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Though recalls have made headlines, some unsafe toys remain in stores.
By LISA GREENE
Published November 21, 2007
[Ken Helle | Times]
Increased inspections and stiffer punishments for makers of unsafe toys are needed to protect children, said leaders of the Florida Public Interest Research Group.
"The best holiday gift Congress could give America's littlest consumers this year ... is a bill that would protect them from unsafe toys," said Brad Ashwell, consumer advocate for the Florida research group.
On Tuesday, the group released its annual national toy safety report, titled "Trouble in Toyland." The report comes after a series of high-profile recalls, affecting some versions of Barbie, Polly Pocketsand Thomas the Tank Engine.
Those recalls made headlines with reports of lead paint and unsafe magnets in the toys. Lead paint is toxic, and magnets can damage internal organs if swallowed.
Despite the flurry of action, unsafe toys remain in stores, the research group says. In Florida, the group's report was released at a child care center adjoining Tampa General Hospital. Ashwell joined U.S. Rep Kathy Castor, D-Tampa,and Dr. Neil Reinhardt, associate director of Tampa General's pediatric emergency department, to warn parents of potential toy hazards.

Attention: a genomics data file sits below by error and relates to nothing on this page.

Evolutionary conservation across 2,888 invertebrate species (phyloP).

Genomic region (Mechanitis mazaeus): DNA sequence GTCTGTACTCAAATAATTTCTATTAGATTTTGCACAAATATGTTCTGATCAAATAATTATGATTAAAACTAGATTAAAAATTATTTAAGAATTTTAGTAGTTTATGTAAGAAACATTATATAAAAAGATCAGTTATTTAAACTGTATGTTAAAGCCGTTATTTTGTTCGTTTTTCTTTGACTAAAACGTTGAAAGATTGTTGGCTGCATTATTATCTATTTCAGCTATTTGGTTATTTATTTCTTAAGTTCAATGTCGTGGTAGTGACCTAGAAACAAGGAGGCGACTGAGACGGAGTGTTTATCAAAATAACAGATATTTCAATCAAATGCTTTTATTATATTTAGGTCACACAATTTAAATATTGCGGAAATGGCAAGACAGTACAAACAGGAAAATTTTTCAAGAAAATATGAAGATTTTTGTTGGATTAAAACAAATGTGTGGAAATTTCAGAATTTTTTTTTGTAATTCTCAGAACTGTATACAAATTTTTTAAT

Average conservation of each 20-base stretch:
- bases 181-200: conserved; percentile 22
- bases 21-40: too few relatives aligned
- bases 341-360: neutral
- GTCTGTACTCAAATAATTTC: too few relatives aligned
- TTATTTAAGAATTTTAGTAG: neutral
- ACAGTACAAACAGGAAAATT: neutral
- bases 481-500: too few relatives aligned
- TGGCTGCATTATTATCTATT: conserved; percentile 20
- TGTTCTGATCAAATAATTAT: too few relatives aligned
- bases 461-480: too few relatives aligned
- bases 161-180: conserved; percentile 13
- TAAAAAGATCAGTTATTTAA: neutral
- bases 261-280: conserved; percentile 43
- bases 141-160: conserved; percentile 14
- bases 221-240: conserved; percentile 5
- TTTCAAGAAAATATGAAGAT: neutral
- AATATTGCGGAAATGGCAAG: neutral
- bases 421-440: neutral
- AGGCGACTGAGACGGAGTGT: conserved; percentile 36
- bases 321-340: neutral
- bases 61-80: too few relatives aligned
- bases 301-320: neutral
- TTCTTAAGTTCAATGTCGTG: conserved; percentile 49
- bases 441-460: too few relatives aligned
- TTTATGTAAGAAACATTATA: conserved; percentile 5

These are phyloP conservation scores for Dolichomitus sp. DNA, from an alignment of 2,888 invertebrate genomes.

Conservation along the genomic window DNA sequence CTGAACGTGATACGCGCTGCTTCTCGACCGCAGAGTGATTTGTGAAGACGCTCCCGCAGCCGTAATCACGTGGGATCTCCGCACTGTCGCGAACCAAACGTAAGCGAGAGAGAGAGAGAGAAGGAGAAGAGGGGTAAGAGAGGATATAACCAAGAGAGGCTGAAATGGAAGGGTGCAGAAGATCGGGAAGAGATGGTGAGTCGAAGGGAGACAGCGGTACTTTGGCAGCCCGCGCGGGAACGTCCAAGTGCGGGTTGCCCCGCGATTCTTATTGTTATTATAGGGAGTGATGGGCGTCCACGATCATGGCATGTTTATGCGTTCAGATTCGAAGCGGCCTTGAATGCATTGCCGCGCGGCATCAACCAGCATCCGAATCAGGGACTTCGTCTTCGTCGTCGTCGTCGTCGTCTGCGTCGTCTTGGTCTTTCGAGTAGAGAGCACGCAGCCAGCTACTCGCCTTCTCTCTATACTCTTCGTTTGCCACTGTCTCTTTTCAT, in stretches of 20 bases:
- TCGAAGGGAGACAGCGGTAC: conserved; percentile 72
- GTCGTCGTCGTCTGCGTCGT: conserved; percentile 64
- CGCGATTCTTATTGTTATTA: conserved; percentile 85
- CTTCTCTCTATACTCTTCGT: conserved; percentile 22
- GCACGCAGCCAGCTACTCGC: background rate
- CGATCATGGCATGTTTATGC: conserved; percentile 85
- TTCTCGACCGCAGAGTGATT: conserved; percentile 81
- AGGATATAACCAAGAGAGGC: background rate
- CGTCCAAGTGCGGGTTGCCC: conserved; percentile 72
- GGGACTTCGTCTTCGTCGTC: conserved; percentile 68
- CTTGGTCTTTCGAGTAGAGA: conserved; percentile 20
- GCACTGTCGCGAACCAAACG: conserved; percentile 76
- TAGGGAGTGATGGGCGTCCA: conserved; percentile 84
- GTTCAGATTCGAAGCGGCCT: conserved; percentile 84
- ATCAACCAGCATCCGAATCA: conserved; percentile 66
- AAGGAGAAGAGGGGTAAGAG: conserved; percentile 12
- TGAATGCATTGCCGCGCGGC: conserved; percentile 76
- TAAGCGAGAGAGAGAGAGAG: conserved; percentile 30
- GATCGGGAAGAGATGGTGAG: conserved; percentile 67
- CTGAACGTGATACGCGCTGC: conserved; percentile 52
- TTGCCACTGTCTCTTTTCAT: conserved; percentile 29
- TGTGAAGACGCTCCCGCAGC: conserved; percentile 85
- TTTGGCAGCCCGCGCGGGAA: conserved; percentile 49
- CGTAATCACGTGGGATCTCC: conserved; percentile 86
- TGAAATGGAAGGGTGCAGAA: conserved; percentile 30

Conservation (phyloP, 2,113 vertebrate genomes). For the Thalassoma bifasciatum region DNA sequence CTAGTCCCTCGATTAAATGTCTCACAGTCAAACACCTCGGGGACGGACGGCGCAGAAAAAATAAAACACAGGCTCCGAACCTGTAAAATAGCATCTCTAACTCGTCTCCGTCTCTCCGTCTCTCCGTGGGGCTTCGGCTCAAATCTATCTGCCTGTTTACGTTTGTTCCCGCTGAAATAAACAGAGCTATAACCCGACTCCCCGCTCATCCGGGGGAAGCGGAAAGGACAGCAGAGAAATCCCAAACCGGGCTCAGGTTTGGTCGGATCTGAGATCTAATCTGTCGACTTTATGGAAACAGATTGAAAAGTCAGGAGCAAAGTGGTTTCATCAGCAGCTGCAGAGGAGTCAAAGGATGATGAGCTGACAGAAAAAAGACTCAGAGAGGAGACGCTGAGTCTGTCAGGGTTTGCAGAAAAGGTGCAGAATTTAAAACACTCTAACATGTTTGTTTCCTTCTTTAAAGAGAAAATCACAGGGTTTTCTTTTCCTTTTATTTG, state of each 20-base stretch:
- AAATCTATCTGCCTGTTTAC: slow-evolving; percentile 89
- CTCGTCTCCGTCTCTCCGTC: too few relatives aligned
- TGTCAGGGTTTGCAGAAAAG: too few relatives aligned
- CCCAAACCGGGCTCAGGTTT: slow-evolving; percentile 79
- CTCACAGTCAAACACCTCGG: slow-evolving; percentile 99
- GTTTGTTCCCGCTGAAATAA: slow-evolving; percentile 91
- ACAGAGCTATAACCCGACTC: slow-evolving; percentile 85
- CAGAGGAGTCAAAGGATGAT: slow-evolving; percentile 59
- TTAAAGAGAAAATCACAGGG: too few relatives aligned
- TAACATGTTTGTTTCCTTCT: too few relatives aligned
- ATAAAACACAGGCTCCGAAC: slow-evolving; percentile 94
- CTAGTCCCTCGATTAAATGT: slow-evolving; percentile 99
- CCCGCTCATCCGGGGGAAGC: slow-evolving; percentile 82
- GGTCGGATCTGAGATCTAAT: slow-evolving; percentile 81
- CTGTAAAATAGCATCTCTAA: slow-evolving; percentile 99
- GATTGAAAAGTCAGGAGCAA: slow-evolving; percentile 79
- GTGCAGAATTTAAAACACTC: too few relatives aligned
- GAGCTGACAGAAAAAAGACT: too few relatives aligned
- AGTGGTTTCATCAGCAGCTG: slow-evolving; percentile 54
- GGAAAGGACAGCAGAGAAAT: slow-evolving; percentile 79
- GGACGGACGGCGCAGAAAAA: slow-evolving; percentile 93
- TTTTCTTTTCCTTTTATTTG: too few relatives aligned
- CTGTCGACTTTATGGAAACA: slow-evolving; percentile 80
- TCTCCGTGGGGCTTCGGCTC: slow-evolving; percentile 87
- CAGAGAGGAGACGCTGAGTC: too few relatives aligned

"There are so many dangerous toys on the shelves this year," Castor said. "Our safety standards in the U.S. are not what they should be." Castor is one of 150 co-sponsors of a bill to crack down on unsafe toys.
The U.S. Consumer Product Safety Commission desperately needs more funding and more inspectors, Castor said.
"Unfortunately, this agency has been starved for resources over the years," she said.
Toymakers agree that changes need to be made, said Frank Clarke, a spokesman for the Toy Industry Association, which represents about 500 toy companies. But the recalls have fixed many problems, Clarke said.
Lisa Greene can be reached at email@example.com.
Playing it safe
Consumer advocates recommend that parents:
- Make sure toys for children younger than 3 don't have any parts that are small enough to fit through the tube of a roll of toilet paper. For example, small elastic bands and Hot Wheels vehicles can be choking hazards for small children.
-Make sure toys don't have small parts that can break off easily.
-Seek medical attention if a child swallows a magnet.
-Buy helmets and safety pads for use with kids' bikes or scooters.
-Never give young children small balls or balloons.
-For more safety tips, go to www.toysafety.net.
[Last modified November 20, 2007, 23:20:22]